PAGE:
Aquaman and Mera meet again

Aquaman continues with his merry wet life after Mera accuses him of having weak genes, murdering their child, and then whirlpooling away from him forever and ever.  And in the mid-1990s, because everything had to be extreme with lots of ‘tude, Aquaman received a makeover as well.  He no longer wears a shirt, had one of his replaced hands with a hook, and grew a beard to show off his shirtless hook-hand ruggedness.  But today in Aquaman #11-15, written by Peter David and drawn by Marty Egeland & J. Calafiore, that painful reminder of his past (Mera) returns once more for a weird story involving multiple dimensions and demons and alternative Aquamans.  But first, this:



Meet Aquaman’s paramour Dolphin.  Not the animal, you probably already know about those.  That’s her only name too, by the way.  She has all the normal Aquaman-like superpowers and eventually gets impregnated by Aquaman’s sidekick Aqualad.  But because we’re reading a comic book, we save lengthy discussions for after the post-coital fistfight.  Why explain when you can punch?





Of course this has to happen.  Young boys read comics, and young boys want two women to headbutt each other fighting over their man.  You’re probably wondering where she went these five years she’s been absent (well, real time for five years, DC universe time for a few months).  Don’t you worry, she’ll tell you — after some more cattiness.





See?  I told you this arc was strange.  That’s an alternative dimension Aquaman-like dude called Thanatos.  I’m telling you this mainly because I’m skipping over his entire storyline.  He’s abusive, evil, and dating/stuck with Mera or whatever their alternative dimension relationship status is.  Y’see, after Aquaman, Mera, and Dolphin travel to Mera’s current home, Aquaman fights in jungles, gladiator arenas, and the French Revolution.  Seriously.  You should buy this book if you want to see Aquaman on a guillotine.




It’s actually a place called the Netherworld, but close enough to Hell.  I know the series sets up for a love triangle (though brief) between Aquaman, Dolphin, and Mera, but the back of our minds know the truth.  Aquaman and Mera are meant for each other.  Look, Spider-Man can date whoever he wants. It’s fun.  It’s good for drama and story.  But we all know the end result — he’ll eventually get back with Mary Jane because they’re meant for each other.  So let Aquaman have his dalliances, his hook-hand mid-life crisis, and all the delightful soap opera that comes with Aquaman and Mera’s history — but we know the end result.  Even if it takes years (and it does).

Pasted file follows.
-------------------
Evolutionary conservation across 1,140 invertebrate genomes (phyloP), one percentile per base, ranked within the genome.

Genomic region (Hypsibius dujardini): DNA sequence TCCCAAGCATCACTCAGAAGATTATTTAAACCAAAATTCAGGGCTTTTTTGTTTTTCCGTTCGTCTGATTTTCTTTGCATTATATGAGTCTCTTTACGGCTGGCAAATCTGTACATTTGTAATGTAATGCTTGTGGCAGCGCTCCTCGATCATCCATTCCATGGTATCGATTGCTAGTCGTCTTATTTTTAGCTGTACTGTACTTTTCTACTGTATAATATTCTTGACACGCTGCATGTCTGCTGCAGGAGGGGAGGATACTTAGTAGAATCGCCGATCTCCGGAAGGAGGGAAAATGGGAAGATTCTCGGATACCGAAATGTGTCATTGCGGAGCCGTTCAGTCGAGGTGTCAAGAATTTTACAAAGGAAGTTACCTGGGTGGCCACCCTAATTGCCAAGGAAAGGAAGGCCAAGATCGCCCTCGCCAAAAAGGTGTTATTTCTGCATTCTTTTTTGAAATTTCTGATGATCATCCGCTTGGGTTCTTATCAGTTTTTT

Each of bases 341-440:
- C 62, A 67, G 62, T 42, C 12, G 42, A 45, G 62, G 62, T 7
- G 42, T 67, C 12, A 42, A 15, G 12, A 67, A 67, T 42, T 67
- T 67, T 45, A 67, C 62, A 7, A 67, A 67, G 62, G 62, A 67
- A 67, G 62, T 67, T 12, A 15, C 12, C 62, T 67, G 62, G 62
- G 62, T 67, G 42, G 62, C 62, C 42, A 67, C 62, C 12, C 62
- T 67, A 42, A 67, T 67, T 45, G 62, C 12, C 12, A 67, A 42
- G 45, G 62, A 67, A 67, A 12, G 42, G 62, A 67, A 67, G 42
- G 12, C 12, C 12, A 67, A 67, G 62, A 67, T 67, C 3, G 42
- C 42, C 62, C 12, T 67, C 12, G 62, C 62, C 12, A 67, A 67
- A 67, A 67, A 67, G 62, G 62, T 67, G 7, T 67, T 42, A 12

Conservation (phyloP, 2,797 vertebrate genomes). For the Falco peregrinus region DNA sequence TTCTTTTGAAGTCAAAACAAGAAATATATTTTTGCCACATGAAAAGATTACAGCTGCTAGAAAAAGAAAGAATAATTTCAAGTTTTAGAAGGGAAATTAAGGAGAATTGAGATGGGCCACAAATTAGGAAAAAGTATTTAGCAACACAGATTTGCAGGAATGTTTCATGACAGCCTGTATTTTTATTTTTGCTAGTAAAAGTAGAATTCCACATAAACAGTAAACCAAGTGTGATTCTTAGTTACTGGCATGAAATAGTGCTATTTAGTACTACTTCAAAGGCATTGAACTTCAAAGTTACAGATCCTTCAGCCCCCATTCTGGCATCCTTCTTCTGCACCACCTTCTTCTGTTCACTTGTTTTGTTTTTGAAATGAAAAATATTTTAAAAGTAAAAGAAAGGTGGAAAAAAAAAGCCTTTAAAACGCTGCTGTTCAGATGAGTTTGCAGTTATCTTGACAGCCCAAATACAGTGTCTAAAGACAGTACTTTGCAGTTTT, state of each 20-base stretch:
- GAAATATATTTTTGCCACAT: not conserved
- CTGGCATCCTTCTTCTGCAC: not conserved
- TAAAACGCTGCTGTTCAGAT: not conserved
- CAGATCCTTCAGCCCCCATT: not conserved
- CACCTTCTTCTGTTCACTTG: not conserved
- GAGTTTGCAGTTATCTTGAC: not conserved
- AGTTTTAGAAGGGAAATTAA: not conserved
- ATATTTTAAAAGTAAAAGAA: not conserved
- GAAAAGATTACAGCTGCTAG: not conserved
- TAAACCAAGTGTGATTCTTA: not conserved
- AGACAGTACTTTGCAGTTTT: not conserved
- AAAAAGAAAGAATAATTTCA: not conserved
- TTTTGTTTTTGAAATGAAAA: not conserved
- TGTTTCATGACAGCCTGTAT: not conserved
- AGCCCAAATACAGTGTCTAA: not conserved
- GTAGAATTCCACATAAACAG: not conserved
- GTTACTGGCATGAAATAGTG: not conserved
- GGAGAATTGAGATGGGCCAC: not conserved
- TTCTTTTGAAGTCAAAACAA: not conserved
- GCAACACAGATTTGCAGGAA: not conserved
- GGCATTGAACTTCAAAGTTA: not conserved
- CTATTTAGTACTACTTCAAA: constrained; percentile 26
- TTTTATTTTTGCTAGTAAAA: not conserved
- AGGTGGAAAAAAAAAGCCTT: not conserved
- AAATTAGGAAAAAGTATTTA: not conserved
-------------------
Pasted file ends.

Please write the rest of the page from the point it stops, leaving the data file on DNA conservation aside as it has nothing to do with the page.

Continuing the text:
They find a way back to their own dimension through Aquaman’s wizard frenemy.  Aquaman and Mera don’t get back together for another fifty-ish issues or so.  After all, they have a Mariana Trench worth of problems and history to work out.  Oh, and also this:




Next time, we begin the long road to reconciliation!  Let’s all get excited for love!

6 Comments on “Aquaman and Mera meet again”

  1. Gecho says:

    I always loved Mera, at least until Michelinie got the idea to kill her kid and screw up her life. She was a Queen, a wife, a mother, and a powerhouse who never lost her regal poise – in short, a feminist icon. And she was a happy, sane, reasonable person who was much more interesting than her husband. Compare her with some of her contemporaries. Iris West: Emasculating bitch. Carol Ferris: Emasculating bitch and part-time supervillain. Jean Loring: Emasculating bitch later retconned into a complete monster. Lois Lane: Loved Superman and constantly tried to prove it by exposing his identity. Steve Trevor: Useless chauvinist with way too high an opinion of himself. Mera and Shayera Hol were the only DC heroes’ partners who were admirable to me, probably because they were allowed to be heroes in their own right.

  2. FuryOfFirestorm says:

    The best part about Thanatos is that he’s wearing the “deep sea camouflage” outfit that Aquaman wore in his first post-Crisis mini series. A lot of people hated it, but I actually liked it. It was a nice change of pace after wearing the same orange and green chainmail getup for 40 years.

  3. Reid Vanier says:

    I have the first 36 issues of the Peter David run of Aquaman – it’s one of my favourite books ever. It’s deliciously ridiculous, even by the standards of the 1990s.

  4. TheDCHatter says:

    If Damian Wayne ever decides to make his own Teen Titans/Young Justice group A.J. would be a cool addition aging to Damian’s age could be presented with a revamp of the Netherspace story.

    Seems like a cool story might see if I can find it at a shop.

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